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Apollonius of Tyana, by G.R.S. Mead, [1901], at

p. 145



Apollonius seems to have written many letters to emperors, kings, philosophers, communities and states, although he was by no means a "voluminous correspondent"; in fact, the style of his short notes is exceedingly concise, and they were composed, as Philostratus says, "after the manner of the Lacedæmonian scytale " * (iv. 27 and vii. 35).

It is evident that Philostratus had access to letters attributed to Apollonius, for he quotes a number of them,  and there seems no reason to doubt their authenticity. Whence he obtained

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them he does not inform us, unless it be that they were the collection made by Hadrian at Antium (viii. 20).

That the reader may be able to judge of the style of Apollonius we append one or two specimens of these letters, or rather notes, for they are too short to deserve the title of epistles. Here is one to the magistrates of Sparta:

“Apollonius to the Ephors, greeting!

“It is possible for men not to make mistakes, but it requires noble men to acknowledge they have made them.”

All of which Apollonius gets into just half as many words in Greek. Here, again, is an interchange of notes between the two greatest philosophers of the time, both of whom suffered imprisonment and were in constant danger of death.

“Apollonius to Musonius, the philosopher, greeting!

“I want to go to you, to share speech and roof with you, to be of some service to you. If you still believe that Hercules once rescued Theseus from Hades, write what you would have. Farewell!”

“Musonius to Apollonius, the philosopher, greeting!

“Good merit shall be stored for you for your good thoughts; what is in store for me is

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one who waits his trial and proves his innocence. Farewell.”

“Apollonius to Musonius, greeting!

“Socrates refused to be got out of prison by his friends and went before the judges. He was put to death. Farewell.”

“Musonius to Apollonius, the philosopher, greeting!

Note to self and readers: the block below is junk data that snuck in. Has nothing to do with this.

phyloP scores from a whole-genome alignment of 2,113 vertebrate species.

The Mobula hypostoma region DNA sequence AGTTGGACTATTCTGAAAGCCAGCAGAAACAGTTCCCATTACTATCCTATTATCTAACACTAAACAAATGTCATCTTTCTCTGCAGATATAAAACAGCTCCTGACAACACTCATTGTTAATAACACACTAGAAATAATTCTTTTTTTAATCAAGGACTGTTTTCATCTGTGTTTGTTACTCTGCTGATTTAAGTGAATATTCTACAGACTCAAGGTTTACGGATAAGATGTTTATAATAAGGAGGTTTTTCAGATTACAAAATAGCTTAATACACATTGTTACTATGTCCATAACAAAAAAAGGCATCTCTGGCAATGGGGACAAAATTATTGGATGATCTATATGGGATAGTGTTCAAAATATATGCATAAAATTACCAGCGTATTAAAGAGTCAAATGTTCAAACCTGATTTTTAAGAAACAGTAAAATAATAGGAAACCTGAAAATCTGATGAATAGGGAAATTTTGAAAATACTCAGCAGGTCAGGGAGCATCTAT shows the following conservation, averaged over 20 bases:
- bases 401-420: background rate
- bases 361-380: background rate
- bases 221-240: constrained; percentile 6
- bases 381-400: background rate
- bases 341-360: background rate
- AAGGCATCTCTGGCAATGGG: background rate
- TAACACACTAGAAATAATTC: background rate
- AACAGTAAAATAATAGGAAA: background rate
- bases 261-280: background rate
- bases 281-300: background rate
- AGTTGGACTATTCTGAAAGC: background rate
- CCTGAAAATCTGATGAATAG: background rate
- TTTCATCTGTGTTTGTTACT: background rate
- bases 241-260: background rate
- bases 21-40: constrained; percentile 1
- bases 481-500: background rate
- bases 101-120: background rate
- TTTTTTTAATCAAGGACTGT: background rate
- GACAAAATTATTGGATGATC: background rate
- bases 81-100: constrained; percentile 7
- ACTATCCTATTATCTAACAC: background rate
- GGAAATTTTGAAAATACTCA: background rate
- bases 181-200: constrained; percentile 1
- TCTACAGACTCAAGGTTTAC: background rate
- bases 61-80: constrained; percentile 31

“Socrates was put to death because he made no preparation for his defence. I shall do so. Farewell!”

However, Musonius, the Stoic, was sent to penal servitude by Nero.

Here is a note to the Cynic Demetrius, another of our philosopher's most devoted friends.

“Apollonius, the philosopher, to Demetrius, the Dog, * greeting!

“I give thee to Titus, the emperor, to teach him the way of kingship, and do you in turn give me to speak him true; and be to him all things but anger. Farewell!”

In addition to the notes quoted in the text of Philostratus, there is a collection of ninety-five letters, mostly brief notes, the text of which is printed in most editions.  Nearly all the critics

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are of opinion that they are not genuine, but Jowett * and others think that some of them may very well be genuine.

Here is a specimen or two of these letters. Writing to Euphrates, his great enemy, that is to say the champion of pure rationalistic ethic against the science of sacred things, he says:

17. "The Persians call those who have the divine faculty (or are god-like) Magi. A Magus, then, is one who is a minister of the Gods, or one who has by nature the god-like faculty. You are no Magus but reject the Gods (i.e., are an atheist)."

Again, in a letter addressed to Criton, we read:

23. "Pythagoras said that the most divine art was that of healing. And if the healing art is most divine, it must occupy itself with the soul as well as with the body; for no creature can be sound so long as the higher part in it is sickly."

Writing to the priests of Delphi against the practice of blood-sacrifice, he says:

27. "Heraclitus was a sage, but even he  never advised the people of Ephesus to wash out mud with mud." 

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Again, to some who claimed to be his followers, those "who think themselves wise," he writes the reproof:

43. "If any say he is my disciple, then let him add he keeps himself apart out of the Baths, he slays no living thing, eats of no flesh, is free from envy, malice, hatred, calumny, and hostile feelings, but has his name inscribed among the race of those who’ve won their freedom."

Among these letters is found one of some length addressed to Valerius, probably P. Valerius Asiaticus, consul in a.d. 70. It is a wise letter of philosophic consolation to enable Valerius to bear the loss of his son, and runs as follows: *

"There is no death of anyone, but only in appearance, even as there is no birth of any, save only in seeming. The change from being to becoming seems to be birth, and the change from becoming to being seems to be death, but in reality no one is ever born, nor does one ever die. It is simply a being visible and then invisible; the former through the density of matter, and the latter because of the subtlety of being—being which is ever the same, its only change being motion and rest. For being has this necessary